Russia, the West and the Espionage Game

4 MINS READNov 21, 2006 | 02:07 GMT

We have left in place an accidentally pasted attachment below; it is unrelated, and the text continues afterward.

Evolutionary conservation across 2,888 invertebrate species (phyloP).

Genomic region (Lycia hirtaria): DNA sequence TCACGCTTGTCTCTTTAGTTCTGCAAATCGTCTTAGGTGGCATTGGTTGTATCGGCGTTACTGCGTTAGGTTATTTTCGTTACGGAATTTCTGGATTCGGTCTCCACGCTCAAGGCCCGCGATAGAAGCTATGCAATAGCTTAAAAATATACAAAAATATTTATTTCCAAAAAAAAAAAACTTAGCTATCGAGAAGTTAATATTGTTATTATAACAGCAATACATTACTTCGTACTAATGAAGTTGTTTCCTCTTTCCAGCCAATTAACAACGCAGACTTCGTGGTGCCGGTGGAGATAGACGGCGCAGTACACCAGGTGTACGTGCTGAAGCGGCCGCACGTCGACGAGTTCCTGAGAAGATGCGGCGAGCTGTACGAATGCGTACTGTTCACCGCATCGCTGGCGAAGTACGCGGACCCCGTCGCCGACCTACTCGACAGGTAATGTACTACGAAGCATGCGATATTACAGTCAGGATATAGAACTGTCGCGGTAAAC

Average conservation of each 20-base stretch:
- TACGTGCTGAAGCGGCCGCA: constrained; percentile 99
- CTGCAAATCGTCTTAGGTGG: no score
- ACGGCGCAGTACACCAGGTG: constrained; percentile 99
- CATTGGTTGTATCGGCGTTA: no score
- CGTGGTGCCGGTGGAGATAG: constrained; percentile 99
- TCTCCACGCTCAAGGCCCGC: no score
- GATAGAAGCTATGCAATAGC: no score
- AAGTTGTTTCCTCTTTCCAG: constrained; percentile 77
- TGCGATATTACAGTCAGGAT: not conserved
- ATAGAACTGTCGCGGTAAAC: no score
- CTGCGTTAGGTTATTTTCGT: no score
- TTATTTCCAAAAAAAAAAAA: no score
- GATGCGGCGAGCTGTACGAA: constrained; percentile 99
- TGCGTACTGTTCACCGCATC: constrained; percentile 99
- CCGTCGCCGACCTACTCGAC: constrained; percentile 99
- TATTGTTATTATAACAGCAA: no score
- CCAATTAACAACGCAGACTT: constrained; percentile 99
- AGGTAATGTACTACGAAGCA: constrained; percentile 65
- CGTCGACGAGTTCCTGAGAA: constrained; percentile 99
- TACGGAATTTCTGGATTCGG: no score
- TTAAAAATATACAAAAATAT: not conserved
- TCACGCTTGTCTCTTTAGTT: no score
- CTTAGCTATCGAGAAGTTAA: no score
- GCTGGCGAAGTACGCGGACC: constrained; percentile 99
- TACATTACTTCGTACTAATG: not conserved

The United Kingdom's Scotland Yard confirmed Nov. 20 that the poisoning of Russian dissident Alexander Litvinenko is being treated as a deliberate act. Litvinenko, who was granted asylum in the United Kingdom in 2001, fell ill Nov. 1 after he ingested thallium, a toxic metal found in rat poison, at a sushi bar. He was moved to the intensive care unit of a London hospital Nov. 20 after his condition took a turn for the worse. The investigation into the poisoning follows the Nov. 14 arrest in Canada of an alleged Russian spy. Although such incidents often are described as "reminiscent of the Soviet era," espionage between Russia and the West never subsided after the Cold War. In fact, spying could be even more common now than before. Litvinenko, a former officer in the Soviet KGB and its successor, Russian Security Services (FSB), claimed in his 2002 book that the 1999 bombings of apartment blocks in Russia, which led to the second Chechen war, were actually the work of FSB operatives. He became ill after meeting a contact at a London sushi bar to discuss the slaying of Russian investigative journalist Anna Politkovskaya, another well-known critic of President Vladimir Putin's government. Politkovskaya was gunned down by unknown assailants in Moscow on Oct. 7 in an act that human rights organizations have said underscores the risks faced by Russians who question or criticize their government. Friends of Litvinenko's, including former oligarch and Russian dissident Boris Berezovsky, have claimed that Moscow was behind the poisoning, a charge that the Kremlin rejects as "sheer nonsense." If Litvinenko's poisoning was in fact an assassination attempt by the FSB or one of its surrogates, it shows not only that the spy game between Moscow and the West is alive and well, but that it still can be lethal. The contact Litvinenko was meeting at the sushi bar — Mario Scaramella, an Italian academic who helped investigate KGB activity in Italy during the Cold War — reportedly has gone into hiding since the poisoning, suggesting he is afraid for his life as well. The KGB, the FSB's direct predecessor, used poison to silence dissidents, including in London. In 1978, Georgi Markov, a Bulgarian dissident living in London, died after being injected with a tiny drop of the poison ricin while at a bus stop on his way home. The ricin, administered via the tip of an umbrella, was contained in a tiny metal pellet that experts said could not have been machined in Bulgaria, but could have been made in the Soviet Union. Politkovskaya also was the alleged victim of a poisoning at one time. After she fell seriously ill in 2004 while on her way to cover the school hostage crisis in Beslan, colleagues claimed her illness was an attempted poisoning by Moscow. Perhaps the most blatant example of the poisoning tactic is the case of Ukrainian presidential candidate Viktor Yushchenko, who fell ill from the poison dioxin during his 2004 campaign. With so much attention focused on the global war on terrorism, it is easy to forget that the FSB and its surrogates continue to collect intelligence in the West on both governmental and nongovernmental Western targets. In fact, with the Cold War military threat greatly diminished, it is possible that espionage has increased. With Moscow and the West less able to gauge each other's intentions by observing troop movements and military procurement, spying is left as a way to keep tabs on the other's activities. Since Putin — the former head of the FSB and a career KGB officer before that — became president of Russia, actions against critics of the regime have increased. This action has been overt, such as shutting down opposition media outlets, as well as covert, such as eliminating journalists and dissidents. In recent years, especially since the Yushchenko poisoning, operatives have been acting with increasing brazenness and with seemingly little fear of the consequences if their cover is blown and the operation exposed. This climate also presents risks to private organizations such as multinational corporations and nongovernmental organizations that operate in Russia. Unlike government agencies and embassies, these actors have much less diplomatic and legal protection from the efforts of the Russian security services.

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